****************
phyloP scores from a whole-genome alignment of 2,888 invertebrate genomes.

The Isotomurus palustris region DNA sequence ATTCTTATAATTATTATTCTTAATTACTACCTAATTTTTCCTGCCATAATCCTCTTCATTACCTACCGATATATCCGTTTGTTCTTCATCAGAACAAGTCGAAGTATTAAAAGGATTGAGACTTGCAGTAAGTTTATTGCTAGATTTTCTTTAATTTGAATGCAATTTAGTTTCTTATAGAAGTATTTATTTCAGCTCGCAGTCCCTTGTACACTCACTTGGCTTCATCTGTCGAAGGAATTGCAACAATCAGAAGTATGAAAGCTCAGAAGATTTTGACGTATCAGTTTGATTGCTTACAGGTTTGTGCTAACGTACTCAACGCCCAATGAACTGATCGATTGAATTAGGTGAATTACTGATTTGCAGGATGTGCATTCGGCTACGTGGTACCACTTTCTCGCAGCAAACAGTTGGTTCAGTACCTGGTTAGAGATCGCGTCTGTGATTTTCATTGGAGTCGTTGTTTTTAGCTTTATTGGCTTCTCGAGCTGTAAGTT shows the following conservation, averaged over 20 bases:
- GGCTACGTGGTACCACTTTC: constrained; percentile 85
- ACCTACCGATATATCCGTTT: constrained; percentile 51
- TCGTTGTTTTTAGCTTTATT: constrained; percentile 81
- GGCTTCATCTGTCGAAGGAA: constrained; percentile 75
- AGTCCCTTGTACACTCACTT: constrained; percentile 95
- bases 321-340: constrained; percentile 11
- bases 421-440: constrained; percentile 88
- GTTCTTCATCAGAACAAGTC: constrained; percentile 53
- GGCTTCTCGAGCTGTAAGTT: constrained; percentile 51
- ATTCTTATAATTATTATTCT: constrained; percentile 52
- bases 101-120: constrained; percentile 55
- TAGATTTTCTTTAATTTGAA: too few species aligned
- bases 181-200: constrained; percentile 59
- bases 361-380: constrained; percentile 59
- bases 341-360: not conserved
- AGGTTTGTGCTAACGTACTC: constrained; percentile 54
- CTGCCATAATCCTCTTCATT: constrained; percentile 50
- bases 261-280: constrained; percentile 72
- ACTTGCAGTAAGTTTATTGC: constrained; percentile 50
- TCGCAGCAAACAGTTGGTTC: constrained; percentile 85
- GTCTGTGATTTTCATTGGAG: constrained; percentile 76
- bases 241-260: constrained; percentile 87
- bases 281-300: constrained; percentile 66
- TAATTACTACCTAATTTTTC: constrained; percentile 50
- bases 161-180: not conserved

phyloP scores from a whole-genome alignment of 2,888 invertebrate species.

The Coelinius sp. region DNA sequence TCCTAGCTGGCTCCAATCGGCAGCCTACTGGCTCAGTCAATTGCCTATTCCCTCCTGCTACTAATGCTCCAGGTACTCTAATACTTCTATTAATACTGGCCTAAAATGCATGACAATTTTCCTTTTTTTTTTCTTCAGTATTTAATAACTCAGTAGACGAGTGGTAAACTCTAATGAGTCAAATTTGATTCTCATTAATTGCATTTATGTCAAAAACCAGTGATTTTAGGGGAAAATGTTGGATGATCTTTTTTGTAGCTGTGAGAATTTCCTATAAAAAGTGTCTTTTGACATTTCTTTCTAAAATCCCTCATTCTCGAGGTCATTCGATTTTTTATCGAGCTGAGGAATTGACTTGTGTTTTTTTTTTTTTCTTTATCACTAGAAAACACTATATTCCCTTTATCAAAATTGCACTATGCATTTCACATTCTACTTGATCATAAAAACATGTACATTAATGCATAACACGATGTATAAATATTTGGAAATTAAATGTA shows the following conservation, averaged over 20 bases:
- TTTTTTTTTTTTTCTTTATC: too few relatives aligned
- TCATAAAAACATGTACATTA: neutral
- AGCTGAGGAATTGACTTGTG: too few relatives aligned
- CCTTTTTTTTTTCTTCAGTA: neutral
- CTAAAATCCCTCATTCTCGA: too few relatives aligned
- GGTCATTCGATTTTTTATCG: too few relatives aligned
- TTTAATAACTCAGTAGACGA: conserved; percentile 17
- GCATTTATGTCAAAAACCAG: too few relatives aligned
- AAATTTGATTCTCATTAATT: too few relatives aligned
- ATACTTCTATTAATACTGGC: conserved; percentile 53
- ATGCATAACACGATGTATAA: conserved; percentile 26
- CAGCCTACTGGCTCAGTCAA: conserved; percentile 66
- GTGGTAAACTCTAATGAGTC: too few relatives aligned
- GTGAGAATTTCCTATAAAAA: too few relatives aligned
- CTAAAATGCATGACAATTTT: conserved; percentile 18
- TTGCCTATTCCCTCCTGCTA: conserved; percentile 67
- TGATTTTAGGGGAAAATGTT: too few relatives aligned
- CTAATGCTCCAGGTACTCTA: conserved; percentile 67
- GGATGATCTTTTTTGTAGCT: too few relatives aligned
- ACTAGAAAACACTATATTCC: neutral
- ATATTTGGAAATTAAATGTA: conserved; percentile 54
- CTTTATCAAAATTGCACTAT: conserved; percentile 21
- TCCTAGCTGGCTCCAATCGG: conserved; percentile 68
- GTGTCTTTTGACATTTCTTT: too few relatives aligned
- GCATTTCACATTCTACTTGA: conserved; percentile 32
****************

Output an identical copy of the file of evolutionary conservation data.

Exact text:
phyloP scores from a whole-genome alignment of 2,888 invertebrate genomes.

The Isotomurus palustris region DNA sequence ATTCTTATAATTATTATTCTTAATTACTACCTAATTTTTCCTGCCATAATCCTCTTCATTACCTACCGATATATCCGTTTGTTCTTCATCAGAACAAGTCGAAGTATTAAAAGGATTGAGACTTGCAGTAAGTTTATTGCTAGATTTTCTTTAATTTGAATGCAATTTAGTTTCTTATAGAAGTATTTATTTCAGCTCGCAGTCCCTTGTACACTCACTTGGCTTCATCTGTCGAAGGAATTGCAACAATCAGAAGTATGAAAGCTCAGAAGATTTTGACGTATCAGTTTGATTGCTTACAGGTTTGTGCTAACGTACTCAACGCCCAATGAACTGATCGATTGAATTAGGTGAATTACTGATTTGCAGGATGTGCATTCGGCTACGTGGTACCACTTTCTCGCAGCAAACAGTTGGTTCAGTACCTGGTTAGAGATCGCGTCTGTGATTTTCATTGGAGTCGTTGTTTTTAGCTTTATTGGCTTCTCGAGCTGTAAGTT shows the following conservation, averaged over 20 bases:
- GGCTACGTGGTACCACTTTC: constrained; percentile 85
- ACCTACCGATATATCCGTTT: constrained; percentile 51
- TCGTTGTTTTTAGCTTTATT: constrained; percentile 81
- GGCTTCATCTGTCGAAGGAA: constrained; percentile 75
- AGTCCCTTGTACACTCACTT: constrained; percentile 95
- bases 321-340: constrained; percentile 11
- bases 421-440: constrained; percentile 88
- GTTCTTCATCAGAACAAGTC: constrained; percentile 53
- GGCTTCTCGAGCTGTAAGTT: constrained; percentile 51
- ATTCTTATAATTATTATTCT: constrained; percentile 52
- bases 101-120: constrained; percentile 55
- TAGATTTTCTTTAATTTGAA: too few species aligned
- bases 181-200: constrained; percentile 59
- bases 361-380: constrained; percentile 59
- bases 341-360: not conserved
- AGGTTTGTGCTAACGTACTC: constrained; percentile 54
- CTGCCATAATCCTCTTCATT: constrained; percentile 50
- bases 261-280: constrained; percentile 72
- ACTTGCAGTAAGTTTATTGC: constrained; percentile 50
- TCGCAGCAAACAGTTGGTTC: constrained; percentile 85
- GTCTGTGATTTTCATTGGAG: constrained; percentile 76
- bases 241-260: constrained; percentile 87
- bases 281-300: constrained; percentile 66
- TAATTACTACCTAATTTTTC: constrained; percentile 50
- bases 161-180: not conserved

phyloP scores from a whole-genome alignment of 2,888 invertebrate species.

The Coelinius sp. region DNA sequence TCCTAGCTGGCTCCAATCGGCAGCCTACTGGCTCAGTCAATTGCCTATTCCCTCCTGCTACTAATGCTCCAGGTACTCTAATACTTCTATTAATACTGGCCTAAAATGCATGACAATTTTCCTTTTTTTTTTCTTCAGTATTTAATAACTCAGTAGACGAGTGGTAAACTCTAATGAGTCAAATTTGATTCTCATTAATTGCATTTATGTCAAAAACCAGTGATTTTAGGGGAAAATGTTGGATGATCTTTTTTGTAGCTGTGAGAATTTCCTATAAAAAGTGTCTTTTGACATTTCTTTCTAAAATCCCTCATTCTCGAGGTCATTCGATTTTTTATCGAGCTGAGGAATTGACTTGTGTTTTTTTTTTTTTCTTTATCACTAGAAAACACTATATTCCCTTTATCAAAATTGCACTATGCATTTCACATTCTACTTGATCATAAAAACATGTACATTAATGCATAACACGATGTATAAATATTTGGAAATTAAATGTA shows the following conservation, averaged over 20 bases:
- TTTTTTTTTTTTTCTTTATC: too few relatives aligned
- TCATAAAAACATGTACATTA: neutral
- AGCTGAGGAATTGACTTGTG: too few relatives aligned
- CCTTTTTTTTTTCTTCAGTA: neutral
- CTAAAATCCCTCATTCTCGA: too few relatives aligned
- GGTCATTCGATTTTTTATCG: too few relatives aligned
- TTTAATAACTCAGTAGACGA: conserved; percentile 17
- GCATTTATGTCAAAAACCAG: too few relatives aligned
- AAATTTGATTCTCATTAATT: too few relatives aligned
- ATACTTCTATTAATACTGGC: conserved; percentile 53
- ATGCATAACACGATGTATAA: conserved; percentile 26
- CAGCCTACTGGCTCAGTCAA: conserved; percentile 66
- GTGGTAAACTCTAATGAGTC: too few relatives aligned
- GTGAGAATTTCCTATAAAAA: too few relatives aligned
- CTAAAATGCATGACAATTTT: conserved; percentile 18
- TTGCCTATTCCCTCCTGCTA: conserved; percentile 67
- TGATTTTAGGGGAAAATGTT: too few relatives aligned
- CTAATGCTCCAGGTACTCTA: conserved; percentile 67
- GGATGATCTTTTTTGTAGCT: too few relatives aligned
- ACTAGAAAACACTATATTCC: neutral
- ATATTTGGAAATTAAATGTA: conserved; percentile 54
- CTTTATCAAAATTGCACTAT: conserved; percentile 21
- TCCTAGCTGGCTCCAATCGG: conserved; percentile 68
- GTGTCTTTTGACATTTCTTT: too few relatives aligned
- GCATTTCACATTCTACTTGA: conserved; percentile 32